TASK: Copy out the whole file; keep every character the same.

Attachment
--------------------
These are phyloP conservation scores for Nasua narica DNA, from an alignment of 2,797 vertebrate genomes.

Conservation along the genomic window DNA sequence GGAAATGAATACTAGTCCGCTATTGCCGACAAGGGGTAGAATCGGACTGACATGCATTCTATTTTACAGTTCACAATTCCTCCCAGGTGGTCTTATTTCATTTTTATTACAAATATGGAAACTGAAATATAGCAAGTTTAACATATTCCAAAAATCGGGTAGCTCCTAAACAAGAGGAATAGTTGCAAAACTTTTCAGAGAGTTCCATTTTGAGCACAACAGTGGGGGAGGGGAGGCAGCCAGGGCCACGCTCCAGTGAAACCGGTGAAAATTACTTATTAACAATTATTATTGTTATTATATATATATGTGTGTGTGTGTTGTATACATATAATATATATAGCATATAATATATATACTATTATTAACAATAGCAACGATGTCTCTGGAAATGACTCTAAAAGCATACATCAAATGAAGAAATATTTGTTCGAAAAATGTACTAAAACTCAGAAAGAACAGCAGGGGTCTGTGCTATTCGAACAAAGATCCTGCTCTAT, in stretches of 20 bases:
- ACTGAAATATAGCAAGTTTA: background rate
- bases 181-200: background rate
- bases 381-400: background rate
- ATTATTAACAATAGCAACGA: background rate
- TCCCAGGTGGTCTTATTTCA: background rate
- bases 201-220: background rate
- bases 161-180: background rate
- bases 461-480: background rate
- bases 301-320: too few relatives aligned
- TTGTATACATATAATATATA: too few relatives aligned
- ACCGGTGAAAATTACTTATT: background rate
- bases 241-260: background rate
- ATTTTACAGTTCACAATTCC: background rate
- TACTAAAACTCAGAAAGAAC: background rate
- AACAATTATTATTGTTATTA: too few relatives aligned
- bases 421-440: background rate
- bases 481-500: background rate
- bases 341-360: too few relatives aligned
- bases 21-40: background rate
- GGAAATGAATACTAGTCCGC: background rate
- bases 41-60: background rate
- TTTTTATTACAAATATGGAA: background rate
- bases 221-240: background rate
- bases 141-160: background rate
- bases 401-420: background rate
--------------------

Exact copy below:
These are phyloP conservation scores for Nasua narica DNA, from an alignment of 2,797 vertebrate genomes.

Conservation along the genomic window DNA sequence GGAAATGAATACTAGTCCGCTATTGCCGACAAGGGGTAGAATCGGACTGACATGCATTCTATTTTACAGTTCACAATTCCTCCCAGGTGGTCTTATTTCATTTTTATTACAAATATGGAAACTGAAATATAGCAAGTTTAACATATTCCAAAAATCGGGTAGCTCCTAAACAAGAGGAATAGTTGCAAAACTTTTCAGAGAGTTCCATTTTGAGCACAACAGTGGGGGAGGGGAGGCAGCCAGGGCCACGCTCCAGTGAAACCGGTGAAAATTACTTATTAACAATTATTATTGTTATTATATATATATGTGTGTGTGTGTTGTATACATATAATATATATAGCATATAATATATATACTATTATTAACAATAGCAACGATGTCTCTGGAAATGACTCTAAAAGCATACATCAAATGAAGAAATATTTGTTCGAAAAATGTACTAAAACTCAGAAAGAACAGCAGGGGTCTGTGCTATTCGAACAAAGATCCTGCTCTAT, in stretches of 20 bases:
- ACTGAAATATAGCAAGTTTA: background rate
- bases 181-200: background rate
- bases 381-400: background rate
- ATTATTAACAATAGCAACGA: background rate
- TCCCAGGTGGTCTTATTTCA: background rate
- bases 201-220: background rate
- bases 161-180: background rate
- bases 461-480: background rate
- bases 301-320: too few relatives aligned
- TTGTATACATATAATATATA: too few relatives aligned
- ACCGGTGAAAATTACTTATT: background rate
- bases 241-260: background rate
- ATTTTACAGTTCACAATTCC: background rate
- TACTAAAACTCAGAAAGAAC: background rate
- AACAATTATTATTGTTATTA: too few relatives aligned
- bases 421-440: background rate
- bases 481-500: background rate
- bases 341-360: too few relatives aligned
- bases 21-40: background rate
- GGAAATGAATACTAGTCCGC: background rate
- bases 41-60: background rate
- TTTTTATTACAAATATGGAA: background rate
- bases 221-240: background rate
- bases 141-160: background rate
- bases 401-420: background rate